Community awareness, resistance and persistence pays off
By Summit Voice
SUMMIT COUNTY — Persistence has paid of for residents of Colorado North Fork Valley. After citizens organized and marshaled their facts on a errant proposal to lease lands for oil and gas development, the Bureau of Land Management decided to defer the leases at least until the agency updates an overall management plan for the area.
The proposal drew howls of outrage from the rural area, where many residents say booming tourism and agriculture are the key to economic sustainability. Opposition to the plan was widespread in Paonia, Hotchkiss and Crawford.
In addition to formal objections from local governments and area businesses, farmers, ranchers, and food producers raised concerns about threats to the area’s rich agricultural heritage. Residents said the outcome shows that when communities stand and work together, citizens have an impact.
“The BLM made a good decision,” said Paonia Mayor Neal Schwieterman. “I am proud of my community and I am grateful that the BLM listened to what we had to say.”
Local businesses, from real estate brokers to restaurants and guest ranches raised concerns about the impacts oil and gas development would have on the local economy.
“We appreciate that the agency carefully considered what the citizens were telling it. I also think all of us in the real estate business are glad to pass this good news along to our prospective buyers,” said Bob Lario, owner of ReMAX Mountain West Real Estate in Paonia.
“Thank you first must go to the incredible community of the North Fork and to the restaurants and chefs and people in the Roaring Fork and beyond who understand that quality is important,” said Landon Deane, a Colorado legacy rancher. “We can all rest a bit easier now knowing that our food and water will stay clean and safe, and our valley will stay intact.”
The North Fork ‘brand’ is becoming increasingly known, as something unique, worth protecting, and marketable. Agriculture in the North Fork unites a century-old tradition with new and emerging trends and markets, and the changing value placed in high-quality, carefully produced food.
Growing numbers of visitors come to the North Fork as part of Colorado’s ‘agritourism’ industry. The North Fork is designated as American Viticultural Area — one of only two in Colorado. Twelve wineries in the area account for $2 million annually in direct sales and an additional $5 to 10 million in indirect sales.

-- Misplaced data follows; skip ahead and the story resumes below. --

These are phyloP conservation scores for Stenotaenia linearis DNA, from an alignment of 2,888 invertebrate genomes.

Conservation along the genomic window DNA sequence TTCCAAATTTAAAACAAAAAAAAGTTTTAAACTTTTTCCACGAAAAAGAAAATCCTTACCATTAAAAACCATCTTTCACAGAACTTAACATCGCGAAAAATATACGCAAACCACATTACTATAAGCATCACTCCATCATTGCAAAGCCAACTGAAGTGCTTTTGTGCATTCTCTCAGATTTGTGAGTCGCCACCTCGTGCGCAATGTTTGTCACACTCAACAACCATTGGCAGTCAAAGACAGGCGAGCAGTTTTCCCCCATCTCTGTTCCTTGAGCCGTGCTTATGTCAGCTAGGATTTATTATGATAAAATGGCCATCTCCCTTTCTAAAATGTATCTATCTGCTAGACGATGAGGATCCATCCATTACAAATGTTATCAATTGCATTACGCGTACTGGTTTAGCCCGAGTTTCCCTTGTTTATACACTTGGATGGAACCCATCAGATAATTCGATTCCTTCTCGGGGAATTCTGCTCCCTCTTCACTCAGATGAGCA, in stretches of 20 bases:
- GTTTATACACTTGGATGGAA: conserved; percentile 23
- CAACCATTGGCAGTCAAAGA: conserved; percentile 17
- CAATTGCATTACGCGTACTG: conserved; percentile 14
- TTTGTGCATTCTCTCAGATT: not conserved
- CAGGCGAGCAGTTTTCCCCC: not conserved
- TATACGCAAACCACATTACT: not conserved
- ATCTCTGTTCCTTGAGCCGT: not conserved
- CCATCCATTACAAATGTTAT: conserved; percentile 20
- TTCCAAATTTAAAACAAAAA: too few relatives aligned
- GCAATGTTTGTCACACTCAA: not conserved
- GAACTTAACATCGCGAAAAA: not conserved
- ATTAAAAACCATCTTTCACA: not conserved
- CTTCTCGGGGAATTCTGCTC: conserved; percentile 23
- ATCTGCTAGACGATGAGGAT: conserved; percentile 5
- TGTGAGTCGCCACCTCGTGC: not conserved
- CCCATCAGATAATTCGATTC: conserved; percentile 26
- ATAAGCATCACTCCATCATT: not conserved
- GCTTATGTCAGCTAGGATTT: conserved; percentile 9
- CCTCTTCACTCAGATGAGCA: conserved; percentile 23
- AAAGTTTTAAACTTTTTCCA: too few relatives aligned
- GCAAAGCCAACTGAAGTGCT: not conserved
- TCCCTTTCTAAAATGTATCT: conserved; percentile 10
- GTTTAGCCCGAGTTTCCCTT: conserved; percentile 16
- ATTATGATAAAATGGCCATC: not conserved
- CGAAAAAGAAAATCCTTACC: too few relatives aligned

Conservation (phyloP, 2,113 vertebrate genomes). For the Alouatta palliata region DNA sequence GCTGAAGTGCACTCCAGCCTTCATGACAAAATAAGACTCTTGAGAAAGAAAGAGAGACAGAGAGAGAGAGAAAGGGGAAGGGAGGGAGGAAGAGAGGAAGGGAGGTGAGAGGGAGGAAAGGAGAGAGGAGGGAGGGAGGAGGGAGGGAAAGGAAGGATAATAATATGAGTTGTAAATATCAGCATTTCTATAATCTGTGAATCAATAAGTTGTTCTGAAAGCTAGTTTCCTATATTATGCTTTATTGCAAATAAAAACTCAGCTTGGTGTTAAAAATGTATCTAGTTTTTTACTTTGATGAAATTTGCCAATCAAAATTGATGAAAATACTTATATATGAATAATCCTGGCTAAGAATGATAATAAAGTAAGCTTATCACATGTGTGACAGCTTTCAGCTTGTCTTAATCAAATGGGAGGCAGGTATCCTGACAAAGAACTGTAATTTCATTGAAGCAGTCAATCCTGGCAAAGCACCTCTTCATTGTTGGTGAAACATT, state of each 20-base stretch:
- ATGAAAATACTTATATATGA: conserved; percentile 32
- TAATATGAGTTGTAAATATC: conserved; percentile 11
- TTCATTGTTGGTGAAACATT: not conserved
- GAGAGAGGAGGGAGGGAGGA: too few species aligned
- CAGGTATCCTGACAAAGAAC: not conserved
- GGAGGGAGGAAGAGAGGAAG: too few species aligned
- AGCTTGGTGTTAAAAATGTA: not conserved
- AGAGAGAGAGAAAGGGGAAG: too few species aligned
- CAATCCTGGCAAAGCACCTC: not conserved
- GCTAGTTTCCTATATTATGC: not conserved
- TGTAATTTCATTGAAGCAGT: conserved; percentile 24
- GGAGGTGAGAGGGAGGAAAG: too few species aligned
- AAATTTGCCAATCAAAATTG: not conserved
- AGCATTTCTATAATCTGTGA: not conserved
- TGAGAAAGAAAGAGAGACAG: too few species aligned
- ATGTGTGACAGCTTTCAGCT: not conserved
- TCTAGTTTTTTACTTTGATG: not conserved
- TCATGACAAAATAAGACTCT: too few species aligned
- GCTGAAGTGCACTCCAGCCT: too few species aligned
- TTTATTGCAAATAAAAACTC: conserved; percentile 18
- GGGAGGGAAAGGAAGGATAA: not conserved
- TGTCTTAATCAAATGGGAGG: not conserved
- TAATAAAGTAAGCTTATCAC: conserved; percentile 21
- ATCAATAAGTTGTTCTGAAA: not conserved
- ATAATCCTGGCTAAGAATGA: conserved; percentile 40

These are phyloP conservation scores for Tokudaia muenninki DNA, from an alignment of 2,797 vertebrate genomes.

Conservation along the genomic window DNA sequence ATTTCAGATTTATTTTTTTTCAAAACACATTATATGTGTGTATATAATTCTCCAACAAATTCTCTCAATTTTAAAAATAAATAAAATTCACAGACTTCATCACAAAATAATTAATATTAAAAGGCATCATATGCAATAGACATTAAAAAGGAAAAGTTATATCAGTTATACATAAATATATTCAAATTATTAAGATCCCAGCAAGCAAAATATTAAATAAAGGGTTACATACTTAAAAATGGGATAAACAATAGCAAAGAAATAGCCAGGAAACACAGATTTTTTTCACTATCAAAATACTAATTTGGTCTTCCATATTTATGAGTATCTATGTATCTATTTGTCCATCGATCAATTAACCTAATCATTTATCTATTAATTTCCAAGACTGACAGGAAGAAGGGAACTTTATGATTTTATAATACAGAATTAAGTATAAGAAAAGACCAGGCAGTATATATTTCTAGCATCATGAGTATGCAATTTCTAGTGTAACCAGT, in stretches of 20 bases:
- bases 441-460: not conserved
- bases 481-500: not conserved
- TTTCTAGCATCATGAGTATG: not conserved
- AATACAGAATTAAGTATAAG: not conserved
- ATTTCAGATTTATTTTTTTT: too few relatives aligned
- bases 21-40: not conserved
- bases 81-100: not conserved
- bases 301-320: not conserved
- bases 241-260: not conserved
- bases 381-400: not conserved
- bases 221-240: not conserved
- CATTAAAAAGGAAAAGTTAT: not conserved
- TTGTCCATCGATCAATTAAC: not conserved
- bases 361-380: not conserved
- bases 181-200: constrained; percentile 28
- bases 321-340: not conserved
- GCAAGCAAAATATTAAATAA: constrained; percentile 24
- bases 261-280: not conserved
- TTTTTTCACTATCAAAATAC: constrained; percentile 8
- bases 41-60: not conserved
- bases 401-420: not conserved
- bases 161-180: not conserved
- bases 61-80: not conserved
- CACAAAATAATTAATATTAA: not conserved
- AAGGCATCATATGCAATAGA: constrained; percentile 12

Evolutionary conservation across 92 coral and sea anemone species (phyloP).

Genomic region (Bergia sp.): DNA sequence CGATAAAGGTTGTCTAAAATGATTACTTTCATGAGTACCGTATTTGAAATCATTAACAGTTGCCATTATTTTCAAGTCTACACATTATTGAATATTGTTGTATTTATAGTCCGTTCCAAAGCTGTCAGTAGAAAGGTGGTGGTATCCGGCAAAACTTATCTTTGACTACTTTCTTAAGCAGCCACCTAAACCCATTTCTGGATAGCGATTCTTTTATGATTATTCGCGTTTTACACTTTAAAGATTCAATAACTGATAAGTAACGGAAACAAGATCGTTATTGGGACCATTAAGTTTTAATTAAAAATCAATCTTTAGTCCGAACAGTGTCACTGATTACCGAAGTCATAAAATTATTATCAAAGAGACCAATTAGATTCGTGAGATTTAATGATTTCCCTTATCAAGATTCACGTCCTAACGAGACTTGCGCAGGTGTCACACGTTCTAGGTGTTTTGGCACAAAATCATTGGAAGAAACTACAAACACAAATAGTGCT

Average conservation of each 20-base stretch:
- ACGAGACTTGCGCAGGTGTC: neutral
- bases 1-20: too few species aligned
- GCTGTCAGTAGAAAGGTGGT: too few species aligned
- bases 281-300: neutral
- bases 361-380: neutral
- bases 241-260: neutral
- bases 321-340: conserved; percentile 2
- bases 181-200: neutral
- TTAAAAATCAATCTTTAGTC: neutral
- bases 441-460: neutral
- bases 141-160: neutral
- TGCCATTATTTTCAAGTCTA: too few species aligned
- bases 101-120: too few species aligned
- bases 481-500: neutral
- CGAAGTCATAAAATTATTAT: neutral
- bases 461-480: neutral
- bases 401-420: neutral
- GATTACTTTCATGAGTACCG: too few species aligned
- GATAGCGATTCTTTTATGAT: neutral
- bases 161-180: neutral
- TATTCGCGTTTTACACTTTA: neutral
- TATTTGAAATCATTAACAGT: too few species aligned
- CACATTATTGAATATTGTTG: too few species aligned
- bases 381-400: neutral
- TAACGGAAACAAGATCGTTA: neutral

Products from the area supply top restaurants in towns across western Colorado—including in Aspen, Crested Butte, Vail, and Telluride. This emerging economy, coupled with the area’s more standard tourist fare — hunting season — is a driving force in the rural community.
Last week, dozens of area residents attended a local meeting of the BLM’s Southwest Resource Advisory Council to voice their concerns to the stakeholder representatives that advise the BLM on land use matters.
“Usually a lot of the public does not attend these meetings—which are not the most exciting affairs,” said Andrea Robinsong. representing conservation interests on the council. “So when this many people showed up, with these well-thought out and credible statements, the council noticed. BLM noticed too.”
And at the end of last month, a delegation from the North Fork travelled to Washington, D.C.to meet with White House environmental officials, the BLM, Colorado’s Senators and members of the Congressional Delegation and staff.
“We live in a wonderful valley and are passionate about preserving it. It is a special part of Colorado worth protecting,” said Ty Gillespie of Azura Cellars. The community came together with a message it delivered in Montrose and Washington DC, that leasing these lands for an industrial use in the middle of and surrounding our wineries, our vineyards, our farms and communities raised awareness,” Gillespie said. “And it raised the stakes, bringing the issue to people who, perhaps, had not been paying attention to seemingly routine or faraway details.”
Announcement of the lease sale late last year triggered a flood of 3,000 comments during the scoping period. Many people pointed out that the leases were proposed under an outdated land use plan that failed to protect the land, water and people of Colorado’s North Fork.
The parcels proposed for oil and gas leasing — included water sources, major irrigation canals, grazing permits and ranching operations — and were scattered among and surrounding farms, wineries, markets and restaurants, and school.
The plan did not include any management prescriptions aimed at maintaining the area’s agricultural operations, its businesses, or any of the other unique community features.
Community advocates said that, so far, the BLM hasn’t explained why it deferred the leases other than saying it plans to more analysis.
Comments from all directions consistently and credibly claimed that the BLM’s existing management plan for the area could not be used to support the decision to lease these lands, that a more robust Environmental Impact Statement was needed, and that that the BLM should first complete its revision to the Resource Management Plan.